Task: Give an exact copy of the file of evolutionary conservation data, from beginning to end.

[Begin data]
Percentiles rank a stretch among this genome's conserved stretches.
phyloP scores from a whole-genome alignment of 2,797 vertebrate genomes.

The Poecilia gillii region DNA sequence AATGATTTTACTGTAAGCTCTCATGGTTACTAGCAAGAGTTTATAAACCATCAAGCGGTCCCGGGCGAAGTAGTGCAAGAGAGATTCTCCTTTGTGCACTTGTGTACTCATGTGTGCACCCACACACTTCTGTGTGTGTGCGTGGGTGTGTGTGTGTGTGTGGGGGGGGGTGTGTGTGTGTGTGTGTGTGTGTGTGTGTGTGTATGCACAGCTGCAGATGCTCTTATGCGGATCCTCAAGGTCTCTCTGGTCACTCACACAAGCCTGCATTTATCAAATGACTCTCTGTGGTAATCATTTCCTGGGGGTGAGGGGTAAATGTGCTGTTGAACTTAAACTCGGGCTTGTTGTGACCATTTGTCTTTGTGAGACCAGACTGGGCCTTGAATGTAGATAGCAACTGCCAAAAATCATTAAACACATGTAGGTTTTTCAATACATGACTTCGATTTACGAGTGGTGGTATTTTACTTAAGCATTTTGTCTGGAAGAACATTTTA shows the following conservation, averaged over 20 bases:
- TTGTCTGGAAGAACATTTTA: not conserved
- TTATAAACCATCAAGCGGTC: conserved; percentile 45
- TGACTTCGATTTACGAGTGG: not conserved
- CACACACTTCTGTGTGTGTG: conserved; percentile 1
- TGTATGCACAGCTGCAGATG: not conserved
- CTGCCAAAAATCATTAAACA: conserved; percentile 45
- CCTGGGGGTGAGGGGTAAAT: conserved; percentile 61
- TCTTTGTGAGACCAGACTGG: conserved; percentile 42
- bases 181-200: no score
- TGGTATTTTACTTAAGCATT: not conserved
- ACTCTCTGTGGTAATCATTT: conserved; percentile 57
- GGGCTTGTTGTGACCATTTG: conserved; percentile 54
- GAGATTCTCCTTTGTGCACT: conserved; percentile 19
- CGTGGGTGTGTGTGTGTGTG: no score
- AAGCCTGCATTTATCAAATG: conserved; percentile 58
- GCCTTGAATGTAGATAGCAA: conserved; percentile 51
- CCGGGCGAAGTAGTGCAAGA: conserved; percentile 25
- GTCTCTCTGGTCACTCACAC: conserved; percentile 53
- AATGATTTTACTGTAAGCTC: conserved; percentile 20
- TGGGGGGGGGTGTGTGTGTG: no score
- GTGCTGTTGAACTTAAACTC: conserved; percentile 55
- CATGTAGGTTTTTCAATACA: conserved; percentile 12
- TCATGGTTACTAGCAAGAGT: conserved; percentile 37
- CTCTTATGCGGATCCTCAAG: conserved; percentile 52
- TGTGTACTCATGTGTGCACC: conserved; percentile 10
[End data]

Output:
Percentiles rank a stretch among this genome's conserved stretches.
phyloP scores from a whole-genome alignment of 2,797 vertebrate genomes.

The Poecilia gillii region DNA sequence AATGATTTTACTGTAAGCTCTCATGGTTACTAGCAAGAGTTTATAAACCATCAAGCGGTCCCGGGCGAAGTAGTGCAAGAGAGATTCTCCTTTGTGCACTTGTGTACTCATGTGTGCACCCACACACTTCTGTGTGTGTGCGTGGGTGTGTGTGTGTGTGTGGGGGGGGGTGTGTGTGTGTGTGTGTGTGTGTGTGTGTGTGTATGCACAGCTGCAGATGCTCTTATGCGGATCCTCAAGGTCTCTCTGGTCACTCACACAAGCCTGCATTTATCAAATGACTCTCTGTGGTAATCATTTCCTGGGGGTGAGGGGTAAATGTGCTGTTGAACTTAAACTCGGGCTTGTTGTGACCATTTGTCTTTGTGAGACCAGACTGGGCCTTGAATGTAGATAGCAACTGCCAAAAATCATTAAACACATGTAGGTTTTTCAATACATGACTTCGATTTACGAGTGGTGGTATTTTACTTAAGCATTTTGTCTGGAAGAACATTTTA shows the following conservation, averaged over 20 bases:
- TTGTCTGGAAGAACATTTTA: not conserved
- TTATAAACCATCAAGCGGTC: conserved; percentile 45
- TGACTTCGATTTACGAGTGG: not conserved
- CACACACTTCTGTGTGTGTG: conserved; percentile 1
- TGTATGCACAGCTGCAGATG: not conserved
- CTGCCAAAAATCATTAAACA: conserved; percentile 45
- CCTGGGGGTGAGGGGTAAAT: conserved; percentile 61
- TCTTTGTGAGACCAGACTGG: conserved; percentile 42
- bases 181-200: no score
- TGGTATTTTACTTAAGCATT: not conserved
- ACTCTCTGTGGTAATCATTT: conserved; percentile 57
- GGGCTTGTTGTGACCATTTG: conserved; percentile 54
- GAGATTCTCCTTTGTGCACT: conserved; percentile 19
- CGTGGGTGTGTGTGTGTGTG: no score
- AAGCCTGCATTTATCAAATG: conserved; percentile 58
- GCCTTGAATGTAGATAGCAA: conserved; percentile 51
- CCGGGCGAAGTAGTGCAAGA: conserved; percentile 25
- GTCTCTCTGGTCACTCACAC: conserved; percentile 53
- AATGATTTTACTGTAAGCTC: conserved; percentile 20
- TGGGGGGGGGTGTGTGTGTG: no score
- GTGCTGTTGAACTTAAACTC: conserved; percentile 55
- CATGTAGGTTTTTCAATACA: conserved; percentile 12
- TCATGGTTACTAGCAAGAGT: conserved; percentile 37
- CTCTTATGCGGATCCTCAAG: conserved; percentile 52
- TGTGTACTCATGTGTGCACC: conserved; percentile 10